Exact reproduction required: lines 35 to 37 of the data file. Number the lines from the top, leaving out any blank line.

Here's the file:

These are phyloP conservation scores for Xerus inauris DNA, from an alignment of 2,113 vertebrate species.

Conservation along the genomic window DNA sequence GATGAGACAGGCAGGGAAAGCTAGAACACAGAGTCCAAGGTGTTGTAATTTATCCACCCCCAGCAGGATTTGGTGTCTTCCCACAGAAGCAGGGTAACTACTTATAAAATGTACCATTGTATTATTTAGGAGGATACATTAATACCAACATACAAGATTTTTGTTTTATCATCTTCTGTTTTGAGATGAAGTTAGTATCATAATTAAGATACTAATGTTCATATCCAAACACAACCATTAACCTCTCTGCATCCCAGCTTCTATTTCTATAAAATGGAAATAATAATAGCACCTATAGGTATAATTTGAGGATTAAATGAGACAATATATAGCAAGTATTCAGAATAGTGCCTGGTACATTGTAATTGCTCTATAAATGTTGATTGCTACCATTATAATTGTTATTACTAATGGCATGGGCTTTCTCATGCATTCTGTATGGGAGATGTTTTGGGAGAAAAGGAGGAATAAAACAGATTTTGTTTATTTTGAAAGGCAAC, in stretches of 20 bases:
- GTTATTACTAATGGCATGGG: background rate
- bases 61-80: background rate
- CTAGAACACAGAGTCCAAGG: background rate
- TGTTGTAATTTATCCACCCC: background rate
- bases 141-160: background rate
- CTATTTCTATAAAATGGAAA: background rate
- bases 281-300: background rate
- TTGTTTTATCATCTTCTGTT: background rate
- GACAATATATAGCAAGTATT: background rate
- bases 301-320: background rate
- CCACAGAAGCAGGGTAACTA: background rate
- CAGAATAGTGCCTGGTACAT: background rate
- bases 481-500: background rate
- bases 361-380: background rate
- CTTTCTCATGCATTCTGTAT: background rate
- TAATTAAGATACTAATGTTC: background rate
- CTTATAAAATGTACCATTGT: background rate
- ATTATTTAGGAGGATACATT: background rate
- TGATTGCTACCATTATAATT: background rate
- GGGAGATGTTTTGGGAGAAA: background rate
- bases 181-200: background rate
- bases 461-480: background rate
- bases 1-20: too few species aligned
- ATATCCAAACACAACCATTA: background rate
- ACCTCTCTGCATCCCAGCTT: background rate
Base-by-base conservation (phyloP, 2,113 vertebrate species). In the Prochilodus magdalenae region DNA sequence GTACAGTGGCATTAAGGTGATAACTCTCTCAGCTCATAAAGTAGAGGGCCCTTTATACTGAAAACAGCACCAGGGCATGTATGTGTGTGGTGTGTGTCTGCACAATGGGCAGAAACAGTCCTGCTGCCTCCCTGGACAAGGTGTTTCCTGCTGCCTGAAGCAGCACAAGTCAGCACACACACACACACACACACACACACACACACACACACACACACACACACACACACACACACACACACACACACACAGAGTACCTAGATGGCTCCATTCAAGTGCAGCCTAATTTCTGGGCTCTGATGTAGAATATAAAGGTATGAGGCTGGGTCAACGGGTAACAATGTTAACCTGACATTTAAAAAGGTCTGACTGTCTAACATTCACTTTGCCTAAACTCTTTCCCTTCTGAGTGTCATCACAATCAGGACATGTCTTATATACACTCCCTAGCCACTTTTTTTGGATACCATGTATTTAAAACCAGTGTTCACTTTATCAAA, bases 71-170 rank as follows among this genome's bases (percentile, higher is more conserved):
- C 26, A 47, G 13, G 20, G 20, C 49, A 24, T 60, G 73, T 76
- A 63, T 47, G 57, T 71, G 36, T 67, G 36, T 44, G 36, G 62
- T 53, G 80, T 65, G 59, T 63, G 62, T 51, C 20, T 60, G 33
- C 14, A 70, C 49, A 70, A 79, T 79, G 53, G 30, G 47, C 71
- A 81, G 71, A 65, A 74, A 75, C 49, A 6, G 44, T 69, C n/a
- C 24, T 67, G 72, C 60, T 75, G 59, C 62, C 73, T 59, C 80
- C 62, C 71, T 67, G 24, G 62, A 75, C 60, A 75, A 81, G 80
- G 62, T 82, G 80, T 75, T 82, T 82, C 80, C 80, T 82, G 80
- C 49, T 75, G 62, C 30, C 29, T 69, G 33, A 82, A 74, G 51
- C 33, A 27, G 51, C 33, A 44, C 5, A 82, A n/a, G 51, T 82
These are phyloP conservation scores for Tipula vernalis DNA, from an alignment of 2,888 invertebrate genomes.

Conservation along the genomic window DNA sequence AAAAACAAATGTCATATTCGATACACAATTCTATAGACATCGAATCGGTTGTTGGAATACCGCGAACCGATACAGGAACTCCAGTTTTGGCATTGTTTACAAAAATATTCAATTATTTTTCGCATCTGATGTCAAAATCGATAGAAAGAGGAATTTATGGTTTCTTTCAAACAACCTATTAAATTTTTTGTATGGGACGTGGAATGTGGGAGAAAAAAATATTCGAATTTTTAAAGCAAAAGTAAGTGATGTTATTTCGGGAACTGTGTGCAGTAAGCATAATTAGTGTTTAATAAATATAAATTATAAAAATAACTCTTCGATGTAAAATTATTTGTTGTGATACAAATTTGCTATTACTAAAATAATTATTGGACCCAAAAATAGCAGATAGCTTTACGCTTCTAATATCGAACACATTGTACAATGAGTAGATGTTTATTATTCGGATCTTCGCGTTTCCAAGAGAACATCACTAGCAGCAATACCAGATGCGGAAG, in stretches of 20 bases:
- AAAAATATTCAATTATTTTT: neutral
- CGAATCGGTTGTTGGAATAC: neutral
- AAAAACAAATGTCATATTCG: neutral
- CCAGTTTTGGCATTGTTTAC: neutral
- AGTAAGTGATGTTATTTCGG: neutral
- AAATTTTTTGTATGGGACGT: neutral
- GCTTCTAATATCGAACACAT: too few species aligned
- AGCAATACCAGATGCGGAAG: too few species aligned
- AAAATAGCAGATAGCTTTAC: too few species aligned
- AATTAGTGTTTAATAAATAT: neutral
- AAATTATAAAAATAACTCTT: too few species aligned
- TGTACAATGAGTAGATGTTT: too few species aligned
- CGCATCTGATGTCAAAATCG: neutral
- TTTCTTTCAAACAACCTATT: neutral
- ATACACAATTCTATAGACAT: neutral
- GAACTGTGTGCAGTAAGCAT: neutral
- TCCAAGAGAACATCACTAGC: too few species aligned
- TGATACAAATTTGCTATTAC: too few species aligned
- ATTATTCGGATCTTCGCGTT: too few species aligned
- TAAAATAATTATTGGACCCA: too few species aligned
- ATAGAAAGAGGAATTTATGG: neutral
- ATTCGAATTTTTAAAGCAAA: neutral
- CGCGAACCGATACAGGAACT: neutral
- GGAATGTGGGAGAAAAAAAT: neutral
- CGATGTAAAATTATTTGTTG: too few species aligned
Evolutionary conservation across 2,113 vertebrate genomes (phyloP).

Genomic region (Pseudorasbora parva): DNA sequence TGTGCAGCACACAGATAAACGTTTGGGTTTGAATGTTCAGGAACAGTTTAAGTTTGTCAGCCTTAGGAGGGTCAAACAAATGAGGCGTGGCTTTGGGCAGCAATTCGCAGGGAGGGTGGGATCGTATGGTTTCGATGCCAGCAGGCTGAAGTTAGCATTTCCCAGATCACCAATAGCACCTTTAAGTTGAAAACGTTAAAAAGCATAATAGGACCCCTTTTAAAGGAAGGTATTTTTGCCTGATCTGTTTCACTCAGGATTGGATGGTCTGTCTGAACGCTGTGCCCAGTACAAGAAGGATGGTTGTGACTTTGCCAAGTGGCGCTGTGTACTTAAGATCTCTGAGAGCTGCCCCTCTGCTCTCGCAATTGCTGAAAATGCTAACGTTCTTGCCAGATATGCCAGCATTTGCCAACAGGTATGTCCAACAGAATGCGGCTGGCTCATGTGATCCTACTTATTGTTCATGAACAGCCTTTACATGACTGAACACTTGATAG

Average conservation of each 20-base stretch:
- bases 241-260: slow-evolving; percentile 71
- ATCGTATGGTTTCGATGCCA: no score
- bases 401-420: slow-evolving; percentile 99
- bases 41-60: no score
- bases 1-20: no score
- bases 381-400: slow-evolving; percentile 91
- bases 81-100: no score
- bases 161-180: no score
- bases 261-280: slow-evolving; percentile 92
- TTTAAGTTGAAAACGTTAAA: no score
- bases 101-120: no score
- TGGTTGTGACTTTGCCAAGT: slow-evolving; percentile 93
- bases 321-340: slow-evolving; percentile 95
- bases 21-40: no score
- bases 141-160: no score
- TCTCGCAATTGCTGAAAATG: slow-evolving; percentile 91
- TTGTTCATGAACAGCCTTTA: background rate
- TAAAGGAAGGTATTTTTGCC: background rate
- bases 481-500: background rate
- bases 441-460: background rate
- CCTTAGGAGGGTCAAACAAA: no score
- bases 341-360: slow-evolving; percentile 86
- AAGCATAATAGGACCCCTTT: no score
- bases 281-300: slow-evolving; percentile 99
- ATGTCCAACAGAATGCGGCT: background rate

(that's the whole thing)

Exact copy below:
- C 62, C 71, T 67, G 24, G 62, A 75, C 60, A 75, A 81, G 80
- G 62, T 82, G 80, T 75, T 82, T 82, C 80, C 80, T 82, G 80
- C 49, T 75, G 62, C 30, C 29, T 69, G 33, A 82, A 74, G 51